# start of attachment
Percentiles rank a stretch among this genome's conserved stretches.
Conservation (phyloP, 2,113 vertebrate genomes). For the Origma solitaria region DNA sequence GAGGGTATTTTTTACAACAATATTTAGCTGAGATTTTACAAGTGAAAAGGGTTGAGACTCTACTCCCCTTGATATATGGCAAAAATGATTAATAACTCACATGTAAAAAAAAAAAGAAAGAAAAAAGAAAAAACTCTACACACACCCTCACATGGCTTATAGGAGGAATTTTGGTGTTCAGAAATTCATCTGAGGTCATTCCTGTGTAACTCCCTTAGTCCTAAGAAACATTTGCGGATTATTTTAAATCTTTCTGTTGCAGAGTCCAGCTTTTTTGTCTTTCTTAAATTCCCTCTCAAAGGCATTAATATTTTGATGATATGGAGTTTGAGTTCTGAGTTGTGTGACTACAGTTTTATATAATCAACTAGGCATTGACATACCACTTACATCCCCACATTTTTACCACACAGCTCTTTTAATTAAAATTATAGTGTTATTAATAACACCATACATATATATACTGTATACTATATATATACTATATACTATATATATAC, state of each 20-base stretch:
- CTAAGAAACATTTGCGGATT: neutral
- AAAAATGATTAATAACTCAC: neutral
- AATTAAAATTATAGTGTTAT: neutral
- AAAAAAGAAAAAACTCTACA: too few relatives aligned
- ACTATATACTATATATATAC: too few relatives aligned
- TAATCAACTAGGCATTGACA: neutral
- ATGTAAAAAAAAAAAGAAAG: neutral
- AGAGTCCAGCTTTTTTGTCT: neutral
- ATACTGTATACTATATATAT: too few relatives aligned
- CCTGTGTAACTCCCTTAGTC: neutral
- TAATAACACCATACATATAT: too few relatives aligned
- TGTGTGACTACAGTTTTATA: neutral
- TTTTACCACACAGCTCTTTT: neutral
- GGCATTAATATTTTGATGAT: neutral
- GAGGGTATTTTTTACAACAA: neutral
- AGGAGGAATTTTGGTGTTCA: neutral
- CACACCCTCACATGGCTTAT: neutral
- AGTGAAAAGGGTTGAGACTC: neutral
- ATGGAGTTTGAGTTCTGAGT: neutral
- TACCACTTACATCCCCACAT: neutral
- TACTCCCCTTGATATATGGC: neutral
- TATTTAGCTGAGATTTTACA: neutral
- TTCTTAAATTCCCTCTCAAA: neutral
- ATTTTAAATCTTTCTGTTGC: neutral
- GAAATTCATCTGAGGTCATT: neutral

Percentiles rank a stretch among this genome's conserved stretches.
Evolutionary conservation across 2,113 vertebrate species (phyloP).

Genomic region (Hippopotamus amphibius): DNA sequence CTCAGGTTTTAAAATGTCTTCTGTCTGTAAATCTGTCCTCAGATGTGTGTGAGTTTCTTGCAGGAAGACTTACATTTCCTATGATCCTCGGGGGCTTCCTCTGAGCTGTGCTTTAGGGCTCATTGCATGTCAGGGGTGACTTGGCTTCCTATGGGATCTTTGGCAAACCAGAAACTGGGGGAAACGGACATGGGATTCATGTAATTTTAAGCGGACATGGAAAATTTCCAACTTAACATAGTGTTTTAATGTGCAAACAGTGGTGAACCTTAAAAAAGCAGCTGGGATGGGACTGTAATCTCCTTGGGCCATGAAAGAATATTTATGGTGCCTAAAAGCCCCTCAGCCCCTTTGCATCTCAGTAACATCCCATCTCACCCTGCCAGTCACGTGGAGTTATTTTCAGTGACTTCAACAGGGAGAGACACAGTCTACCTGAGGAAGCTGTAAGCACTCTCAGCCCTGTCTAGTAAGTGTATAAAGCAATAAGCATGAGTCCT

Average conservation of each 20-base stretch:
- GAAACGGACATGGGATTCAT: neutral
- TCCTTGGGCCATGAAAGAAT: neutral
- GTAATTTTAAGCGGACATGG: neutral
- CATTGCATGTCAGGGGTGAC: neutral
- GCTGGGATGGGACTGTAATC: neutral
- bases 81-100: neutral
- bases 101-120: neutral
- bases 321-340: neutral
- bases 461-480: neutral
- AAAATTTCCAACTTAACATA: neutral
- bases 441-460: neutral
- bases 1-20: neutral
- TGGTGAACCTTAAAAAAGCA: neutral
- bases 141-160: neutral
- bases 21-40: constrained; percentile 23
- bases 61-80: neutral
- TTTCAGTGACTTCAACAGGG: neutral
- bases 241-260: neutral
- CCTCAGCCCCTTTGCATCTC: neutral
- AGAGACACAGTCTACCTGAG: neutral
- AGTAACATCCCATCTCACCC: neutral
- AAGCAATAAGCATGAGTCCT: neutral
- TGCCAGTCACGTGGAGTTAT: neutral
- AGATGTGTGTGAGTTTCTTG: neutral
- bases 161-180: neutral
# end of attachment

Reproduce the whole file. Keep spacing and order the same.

Percentiles rank a stretch among this genome's conserved stretches.
Conservation (phyloP, 2,113 vertebrate genomes). For the Origma solitaria region DNA sequence GAGGGTATTTTTTACAACAATATTTAGCTGAGATTTTACAAGTGAAAAGGGTTGAGACTCTACTCCCCTTGATATATGGCAAAAATGATTAATAACTCACATGTAAAAAAAAAAAGAAAGAAAAAAGAAAAAACTCTACACACACCCTCACATGGCTTATAGGAGGAATTTTGGTGTTCAGAAATTCATCTGAGGTCATTCCTGTGTAACTCCCTTAGTCCTAAGAAACATTTGCGGATTATTTTAAATCTTTCTGTTGCAGAGTCCAGCTTTTTTGTCTTTCTTAAATTCCCTCTCAAAGGCATTAATATTTTGATGATATGGAGTTTGAGTTCTGAGTTGTGTGACTACAGTTTTATATAATCAACTAGGCATTGACATACCACTTACATCCCCACATTTTTACCACACAGCTCTTTTAATTAAAATTATAGTGTTATTAATAACACCATACATATATATACTGTATACTATATATATACTATATACTATATATATAC, state of each 20-base stretch:
- CTAAGAAACATTTGCGGATT: neutral
- AAAAATGATTAATAACTCAC: neutral
- AATTAAAATTATAGTGTTAT: neutral
- AAAAAAGAAAAAACTCTACA: too few relatives aligned
- ACTATATACTATATATATAC: too few relatives aligned
- TAATCAACTAGGCATTGACA: neutral
- ATGTAAAAAAAAAAAGAAAG: neutral
- AGAGTCCAGCTTTTTTGTCT: neutral
- ATACTGTATACTATATATAT: too few relatives aligned
- CCTGTGTAACTCCCTTAGTC: neutral
- TAATAACACCATACATATAT: too few relatives aligned
- TGTGTGACTACAGTTTTATA: neutral
- TTTTACCACACAGCTCTTTT: neutral
- GGCATTAATATTTTGATGAT: neutral
- GAGGGTATTTTTTACAACAA: neutral
- AGGAGGAATTTTGGTGTTCA: neutral
- CACACCCTCACATGGCTTAT: neutral
- AGTGAAAAGGGTTGAGACTC: neutral
- ATGGAGTTTGAGTTCTGAGT: neutral
- TACCACTTACATCCCCACAT: neutral
- TACTCCCCTTGATATATGGC: neutral
- TATTTAGCTGAGATTTTACA: neutral
- TTCTTAAATTCCCTCTCAAA: neutral
- ATTTTAAATCTTTCTGTTGC: neutral
- GAAATTCATCTGAGGTCATT: neutral

Percentiles rank a stretch among this genome's conserved stretches.
Evolutionary conservation across 2,113 vertebrate species (phyloP).

Genomic region (Hippopotamus amphibius): DNA sequence CTCAGGTTTTAAAATGTCTTCTGTCTGTAAATCTGTCCTCAGATGTGTGTGAGTTTCTTGCAGGAAGACTTACATTTCCTATGATCCTCGGGGGCTTCCTCTGAGCTGTGCTTTAGGGCTCATTGCATGTCAGGGGTGACTTGGCTTCCTATGGGATCTTTGGCAAACCAGAAACTGGGGGAAACGGACATGGGATTCATGTAATTTTAAGCGGACATGGAAAATTTCCAACTTAACATAGTGTTTTAATGTGCAAACAGTGGTGAACCTTAAAAAAGCAGCTGGGATGGGACTGTAATCTCCTTGGGCCATGAAAGAATATTTATGGTGCCTAAAAGCCCCTCAGCCCCTTTGCATCTCAGTAACATCCCATCTCACCCTGCCAGTCACGTGGAGTTATTTTCAGTGACTTCAACAGGGAGAGACACAGTCTACCTGAGGAAGCTGTAAGCACTCTCAGCCCTGTCTAGTAAGTGTATAAAGCAATAAGCATGAGTCCT

Average conservation of each 20-base stretch:
- GAAACGGACATGGGATTCAT: neutral
- TCCTTGGGCCATGAAAGAAT: neutral
- GTAATTTTAAGCGGACATGG: neutral
- CATTGCATGTCAGGGGTGAC: neutral
- GCTGGGATGGGACTGTAATC: neutral
- bases 81-100: neutral
- bases 101-120: neutral
- bases 321-340: neutral
- bases 461-480: neutral
- AAAATTTCCAACTTAACATA: neutral
- bases 441-460: neutral
- bases 1-20: neutral
- TGGTGAACCTTAAAAAAGCA: neutral
- bases 141-160: neutral
- bases 21-40: constrained; percentile 23
- bases 61-80: neutral
- TTTCAGTGACTTCAACAGGG: neutral
- bases 241-260: neutral
- CCTCAGCCCCTTTGCATCTC: neutral
- AGAGACACAGTCTACCTGAG: neutral
- AGTAACATCCCATCTCACCC: neutral
- AAGCAATAAGCATGAGTCCT: neutral
- TGCCAGTCACGTGGAGTTAT: neutral
- AGATGTGTGTGAGTTTCTTG: neutral
- bases 161-180: neutral